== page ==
Casinos are allowed since 2028 but mainly in the form of integrated resorts. These target tourists, but Japanese nationals can play as well, although with restrictions on the number of visits and the summarized spend. Pachinko — is the local substitute for traditional casino. These halls are full of slot machines of all sorts, and they offer balls or tokens instead of cash prizes. The tokens can be exchanged for physical prizes like cigarettes or chocolate bars on the premises. Though it is rumored that it is possible to cash these tokens in at the nearby exchange stations that are a completely separate business. Pachinko halls are seen as a form of entertainment, an escape from the routine and problems in real life. They are also highly addictive.
Takarakuji or lotteries are run by cities or prefectures, they are divided into scratch cards, unique numbers, and selected numbers. The tickets cost about 100–150 JPY (1–1.5 USD) and can bring up to a billion yen (~8 million USD). A big share of earnings from this business goes to local charities and government organizations.
Creatives for gambling campaigns targeting Japan
Gambling search trends in South Korea
Jeongseon region leads by a long shot (100 to 7 interest points) in casino queries, while the lottery queries are more evenly dispersed.
Related search queries
| || |
Gambling legislation in South Korea
Gambling and betting are strictly regulated in South Korea, the rule of thumb is “if you doubt whether it is allowed — it is illegal”. You can find land-based casinos in this country, but they are available mainly to tourists. South Korea has 23 casinos in total (mainly luxury ones), but Koreans can legally visit only the Kangwon Land Casino near Seoul. The usual games include baccarat, roulette, blackjack, and a variety of slot machines.
On the other hand, Koreans can engage in betting and buy lotteries or scratch cards. You can bet on a race-winning cyclist/boat/horse/dog or on a bullfight.
iGaming and betting are also strictly monitored. It is illegal to register and run an iGaming site in South Korea, but Koreans can gamble and make bets on foreign websites. Nevertheless, it is still difficult to access any iGaming sites from the Korean territory, and users are forced to use VPS and other loopholes. The legislation on online gambling and betting is gradually relaxing, and we may see a fully legalized and regulated industry in the future.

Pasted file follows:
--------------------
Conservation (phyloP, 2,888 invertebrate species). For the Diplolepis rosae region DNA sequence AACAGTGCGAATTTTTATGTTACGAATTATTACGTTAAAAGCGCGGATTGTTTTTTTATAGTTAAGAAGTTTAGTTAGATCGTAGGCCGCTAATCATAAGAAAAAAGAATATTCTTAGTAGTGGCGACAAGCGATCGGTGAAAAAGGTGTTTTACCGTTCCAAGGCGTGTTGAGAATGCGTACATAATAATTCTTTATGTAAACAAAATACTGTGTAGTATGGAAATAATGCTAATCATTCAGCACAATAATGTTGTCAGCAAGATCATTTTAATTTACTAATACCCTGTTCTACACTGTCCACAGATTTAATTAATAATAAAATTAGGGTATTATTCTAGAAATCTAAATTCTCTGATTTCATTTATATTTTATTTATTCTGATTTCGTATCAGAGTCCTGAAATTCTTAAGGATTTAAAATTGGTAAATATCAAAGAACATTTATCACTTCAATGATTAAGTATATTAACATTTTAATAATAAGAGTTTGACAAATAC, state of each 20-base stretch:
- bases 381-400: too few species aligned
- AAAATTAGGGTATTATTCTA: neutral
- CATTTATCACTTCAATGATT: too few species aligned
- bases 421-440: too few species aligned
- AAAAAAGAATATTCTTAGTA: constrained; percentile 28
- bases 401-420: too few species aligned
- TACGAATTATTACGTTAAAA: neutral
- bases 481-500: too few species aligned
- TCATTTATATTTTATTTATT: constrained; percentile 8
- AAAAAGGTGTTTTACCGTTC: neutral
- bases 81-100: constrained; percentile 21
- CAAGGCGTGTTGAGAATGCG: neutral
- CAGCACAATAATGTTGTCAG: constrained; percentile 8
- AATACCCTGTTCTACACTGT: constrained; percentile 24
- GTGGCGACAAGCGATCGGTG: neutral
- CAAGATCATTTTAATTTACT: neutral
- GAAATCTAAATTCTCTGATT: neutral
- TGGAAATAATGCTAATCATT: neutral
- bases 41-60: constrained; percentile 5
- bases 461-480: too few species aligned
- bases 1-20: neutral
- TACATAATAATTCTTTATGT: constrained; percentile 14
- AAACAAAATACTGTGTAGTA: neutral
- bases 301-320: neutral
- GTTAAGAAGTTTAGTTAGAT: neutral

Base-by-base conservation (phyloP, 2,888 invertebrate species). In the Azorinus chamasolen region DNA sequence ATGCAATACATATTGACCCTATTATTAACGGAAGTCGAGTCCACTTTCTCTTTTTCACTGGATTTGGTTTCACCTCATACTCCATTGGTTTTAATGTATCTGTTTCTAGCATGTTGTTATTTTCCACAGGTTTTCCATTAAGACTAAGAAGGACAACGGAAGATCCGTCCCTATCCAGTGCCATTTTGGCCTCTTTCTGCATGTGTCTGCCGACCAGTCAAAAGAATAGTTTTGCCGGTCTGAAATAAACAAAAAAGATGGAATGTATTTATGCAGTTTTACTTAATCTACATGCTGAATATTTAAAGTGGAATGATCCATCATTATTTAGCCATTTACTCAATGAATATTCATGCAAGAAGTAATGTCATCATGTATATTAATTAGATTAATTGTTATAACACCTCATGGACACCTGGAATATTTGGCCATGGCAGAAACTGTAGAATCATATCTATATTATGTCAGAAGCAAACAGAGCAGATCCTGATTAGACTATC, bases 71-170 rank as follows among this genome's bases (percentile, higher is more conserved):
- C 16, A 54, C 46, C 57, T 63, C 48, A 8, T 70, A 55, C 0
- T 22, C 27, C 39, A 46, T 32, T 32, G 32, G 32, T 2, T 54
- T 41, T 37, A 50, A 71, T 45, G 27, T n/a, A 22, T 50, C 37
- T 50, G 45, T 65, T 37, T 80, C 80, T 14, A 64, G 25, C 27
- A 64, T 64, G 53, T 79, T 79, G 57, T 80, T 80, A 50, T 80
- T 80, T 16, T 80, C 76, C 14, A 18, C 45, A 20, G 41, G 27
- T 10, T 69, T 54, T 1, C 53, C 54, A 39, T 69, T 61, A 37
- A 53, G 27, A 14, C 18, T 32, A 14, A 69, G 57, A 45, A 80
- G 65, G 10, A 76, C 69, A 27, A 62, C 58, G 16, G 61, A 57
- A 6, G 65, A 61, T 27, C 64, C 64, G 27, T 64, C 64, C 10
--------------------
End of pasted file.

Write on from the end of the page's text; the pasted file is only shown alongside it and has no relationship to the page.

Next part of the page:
Creatives for gambling campaigns targeting South Korea
Gambling in Asian countries: conclusion
- In many Asian countries, gambling activity is a social activity. Most Asians believe that there is nothing wrong with gambling as a form of paid entertainment, where they can have fun with friends and socialize.
- Some countries strictly monitor land-based gambling providers (e.g. South Korea), others target tourists and limit their nationals’ desire to play (Japan).
- It is hard to call Asia a gambling-friendly region, but there is a definite proclivity for games of chance in the majority of Asian cultures.
- Bear in mind that traffic in Korea and Japan may be on the expensive side.
- Some numbers are deemed lucky or unlucky (this belief is especially strong in Chinese players). For instance, 8 (sounds just like “fortune” in Chinese), 6 (sounds like “go smoothly”), any number of 9s (means longevity for people, many traditions involve 99 or 999 as well). On the contrary, 4 and 14 sound similar to “death” in several Asian languages. It is better to not use these in your campaigns.
- Campaigns targeting any of the Asian countries demand a balanced approach: appeal to both cultural traits and social habits while staying on the safe side of local laws.
- Unique and sometimes weird creatives that don’t make any sense to you, may be just perfect for the Asian audience.